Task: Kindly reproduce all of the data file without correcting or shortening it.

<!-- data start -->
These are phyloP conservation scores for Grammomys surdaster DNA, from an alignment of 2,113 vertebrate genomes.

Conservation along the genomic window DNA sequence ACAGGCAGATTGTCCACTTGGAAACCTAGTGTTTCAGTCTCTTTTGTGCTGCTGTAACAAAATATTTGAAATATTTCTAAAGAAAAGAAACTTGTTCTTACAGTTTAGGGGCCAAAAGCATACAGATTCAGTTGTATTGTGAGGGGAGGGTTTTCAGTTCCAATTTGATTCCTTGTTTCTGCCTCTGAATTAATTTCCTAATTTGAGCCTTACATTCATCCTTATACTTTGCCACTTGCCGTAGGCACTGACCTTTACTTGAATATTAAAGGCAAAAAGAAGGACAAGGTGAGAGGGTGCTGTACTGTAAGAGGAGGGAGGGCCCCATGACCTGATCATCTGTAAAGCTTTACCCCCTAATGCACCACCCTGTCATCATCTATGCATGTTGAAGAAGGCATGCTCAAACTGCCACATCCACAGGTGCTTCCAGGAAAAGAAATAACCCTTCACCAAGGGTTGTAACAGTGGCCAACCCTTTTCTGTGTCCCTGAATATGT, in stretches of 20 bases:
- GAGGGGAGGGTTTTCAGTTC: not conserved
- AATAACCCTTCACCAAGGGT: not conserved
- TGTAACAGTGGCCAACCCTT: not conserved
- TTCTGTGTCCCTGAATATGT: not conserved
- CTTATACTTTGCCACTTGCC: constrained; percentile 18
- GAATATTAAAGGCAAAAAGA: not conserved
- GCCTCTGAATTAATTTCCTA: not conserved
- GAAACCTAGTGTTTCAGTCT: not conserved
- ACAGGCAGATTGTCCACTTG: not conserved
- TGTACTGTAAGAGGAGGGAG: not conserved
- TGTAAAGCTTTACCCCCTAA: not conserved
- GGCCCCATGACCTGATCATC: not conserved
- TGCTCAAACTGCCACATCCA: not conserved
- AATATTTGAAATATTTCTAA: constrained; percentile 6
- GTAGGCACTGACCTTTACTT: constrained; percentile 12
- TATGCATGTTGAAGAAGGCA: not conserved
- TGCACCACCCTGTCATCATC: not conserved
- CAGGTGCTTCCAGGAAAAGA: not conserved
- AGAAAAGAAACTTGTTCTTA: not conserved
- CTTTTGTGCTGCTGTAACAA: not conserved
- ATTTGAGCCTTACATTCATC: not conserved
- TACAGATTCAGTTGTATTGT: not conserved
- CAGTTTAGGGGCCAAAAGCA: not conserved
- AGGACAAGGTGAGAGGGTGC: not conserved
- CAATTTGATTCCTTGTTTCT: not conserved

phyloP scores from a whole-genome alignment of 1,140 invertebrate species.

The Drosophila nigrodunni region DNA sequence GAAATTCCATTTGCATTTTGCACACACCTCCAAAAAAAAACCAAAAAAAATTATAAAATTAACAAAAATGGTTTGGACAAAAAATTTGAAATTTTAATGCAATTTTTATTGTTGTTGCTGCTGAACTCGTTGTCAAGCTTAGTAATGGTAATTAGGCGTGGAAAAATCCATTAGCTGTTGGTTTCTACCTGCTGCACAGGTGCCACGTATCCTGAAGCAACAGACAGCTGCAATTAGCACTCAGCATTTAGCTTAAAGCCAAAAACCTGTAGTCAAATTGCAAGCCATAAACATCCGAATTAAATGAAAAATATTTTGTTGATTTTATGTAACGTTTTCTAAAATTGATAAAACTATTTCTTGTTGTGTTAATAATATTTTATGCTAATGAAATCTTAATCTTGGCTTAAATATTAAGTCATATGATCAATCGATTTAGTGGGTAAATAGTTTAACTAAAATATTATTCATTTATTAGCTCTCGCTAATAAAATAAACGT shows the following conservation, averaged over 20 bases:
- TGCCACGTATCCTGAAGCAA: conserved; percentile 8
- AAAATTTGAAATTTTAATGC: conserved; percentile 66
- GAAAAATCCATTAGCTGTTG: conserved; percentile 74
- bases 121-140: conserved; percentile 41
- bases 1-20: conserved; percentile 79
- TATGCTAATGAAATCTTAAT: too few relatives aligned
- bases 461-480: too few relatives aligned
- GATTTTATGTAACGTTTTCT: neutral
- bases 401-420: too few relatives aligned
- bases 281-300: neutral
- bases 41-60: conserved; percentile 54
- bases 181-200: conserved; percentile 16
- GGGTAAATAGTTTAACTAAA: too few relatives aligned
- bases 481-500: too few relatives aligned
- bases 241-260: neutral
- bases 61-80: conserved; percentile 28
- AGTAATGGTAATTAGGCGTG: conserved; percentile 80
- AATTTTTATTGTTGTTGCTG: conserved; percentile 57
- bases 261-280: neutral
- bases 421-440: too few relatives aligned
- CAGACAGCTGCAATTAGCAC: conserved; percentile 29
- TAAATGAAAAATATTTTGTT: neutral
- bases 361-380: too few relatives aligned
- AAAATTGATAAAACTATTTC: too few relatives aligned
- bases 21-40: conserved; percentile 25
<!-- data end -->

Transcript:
These are phyloP conservation scores for Grammomys surdaster DNA, from an alignment of 2,113 vertebrate genomes.

Conservation along the genomic window DNA sequence ACAGGCAGATTGTCCACTTGGAAACCTAGTGTTTCAGTCTCTTTTGTGCTGCTGTAACAAAATATTTGAAATATTTCTAAAGAAAAGAAACTTGTTCTTACAGTTTAGGGGCCAAAAGCATACAGATTCAGTTGTATTGTGAGGGGAGGGTTTTCAGTTCCAATTTGATTCCTTGTTTCTGCCTCTGAATTAATTTCCTAATTTGAGCCTTACATTCATCCTTATACTTTGCCACTTGCCGTAGGCACTGACCTTTACTTGAATATTAAAGGCAAAAAGAAGGACAAGGTGAGAGGGTGCTGTACTGTAAGAGGAGGGAGGGCCCCATGACCTGATCATCTGTAAAGCTTTACCCCCTAATGCACCACCCTGTCATCATCTATGCATGTTGAAGAAGGCATGCTCAAACTGCCACATCCACAGGTGCTTCCAGGAAAAGAAATAACCCTTCACCAAGGGTTGTAACAGTGGCCAACCCTTTTCTGTGTCCCTGAATATGT, in stretches of 20 bases:
- GAGGGGAGGGTTTTCAGTTC: not conserved
- AATAACCCTTCACCAAGGGT: not conserved
- TGTAACAGTGGCCAACCCTT: not conserved
- TTCTGTGTCCCTGAATATGT: not conserved
- CTTATACTTTGCCACTTGCC: constrained; percentile 18
- GAATATTAAAGGCAAAAAGA: not conserved
- GCCTCTGAATTAATTTCCTA: not conserved
- GAAACCTAGTGTTTCAGTCT: not conserved
- ACAGGCAGATTGTCCACTTG: not conserved
- TGTACTGTAAGAGGAGGGAG: not conserved
- TGTAAAGCTTTACCCCCTAA: not conserved
- GGCCCCATGACCTGATCATC: not conserved
- TGCTCAAACTGCCACATCCA: not conserved
- AATATTTGAAATATTTCTAA: constrained; percentile 6
- GTAGGCACTGACCTTTACTT: constrained; percentile 12
- TATGCATGTTGAAGAAGGCA: not conserved
- TGCACCACCCTGTCATCATC: not conserved
- CAGGTGCTTCCAGGAAAAGA: not conserved
- AGAAAAGAAACTTGTTCTTA: not conserved
- CTTTTGTGCTGCTGTAACAA: not conserved
- ATTTGAGCCTTACATTCATC: not conserved
- TACAGATTCAGTTGTATTGT: not conserved
- CAGTTTAGGGGCCAAAAGCA: not conserved
- AGGACAAGGTGAGAGGGTGC: not conserved
- CAATTTGATTCCTTGTTTCT: not conserved

phyloP scores from a whole-genome alignment of 1,140 invertebrate species.

The Drosophila nigrodunni region DNA sequence GAAATTCCATTTGCATTTTGCACACACCTCCAAAAAAAAACCAAAAAAAATTATAAAATTAACAAAAATGGTTTGGACAAAAAATTTGAAATTTTAATGCAATTTTTATTGTTGTTGCTGCTGAACTCGTTGTCAAGCTTAGTAATGGTAATTAGGCGTGGAAAAATCCATTAGCTGTTGGTTTCTACCTGCTGCACAGGTGCCACGTATCCTGAAGCAACAGACAGCTGCAATTAGCACTCAGCATTTAGCTTAAAGCCAAAAACCTGTAGTCAAATTGCAAGCCATAAACATCCGAATTAAATGAAAAATATTTTGTTGATTTTATGTAACGTTTTCTAAAATTGATAAAACTATTTCTTGTTGTGTTAATAATATTTTATGCTAATGAAATCTTAATCTTGGCTTAAATATTAAGTCATATGATCAATCGATTTAGTGGGTAAATAGTTTAACTAAAATATTATTCATTTATTAGCTCTCGCTAATAAAATAAACGT shows the following conservation, averaged over 20 bases:
- TGCCACGTATCCTGAAGCAA: conserved; percentile 8
- AAAATTTGAAATTTTAATGC: conserved; percentile 66
- GAAAAATCCATTAGCTGTTG: conserved; percentile 74
- bases 121-140: conserved; percentile 41
- bases 1-20: conserved; percentile 79
- TATGCTAATGAAATCTTAAT: too few relatives aligned
- bases 461-480: too few relatives aligned
- GATTTTATGTAACGTTTTCT: neutral
- bases 401-420: too few relatives aligned
- bases 281-300: neutral
- bases 41-60: conserved; percentile 54
- bases 181-200: conserved; percentile 16
- GGGTAAATAGTTTAACTAAA: too few relatives aligned
- bases 481-500: too few relatives aligned
- bases 241-260: neutral
- bases 61-80: conserved; percentile 28
- AGTAATGGTAATTAGGCGTG: conserved; percentile 80
- AATTTTTATTGTTGTTGCTG: conserved; percentile 57
- bases 261-280: neutral
- bases 421-440: too few relatives aligned
- CAGACAGCTGCAATTAGCAC: conserved; percentile 29
- TAAATGAAAAATATTTTGTT: neutral
- bases 361-380: too few relatives aligned
- AAAATTGATAAAACTATTTC: too few relatives aligned
- bases 21-40: conserved; percentile 25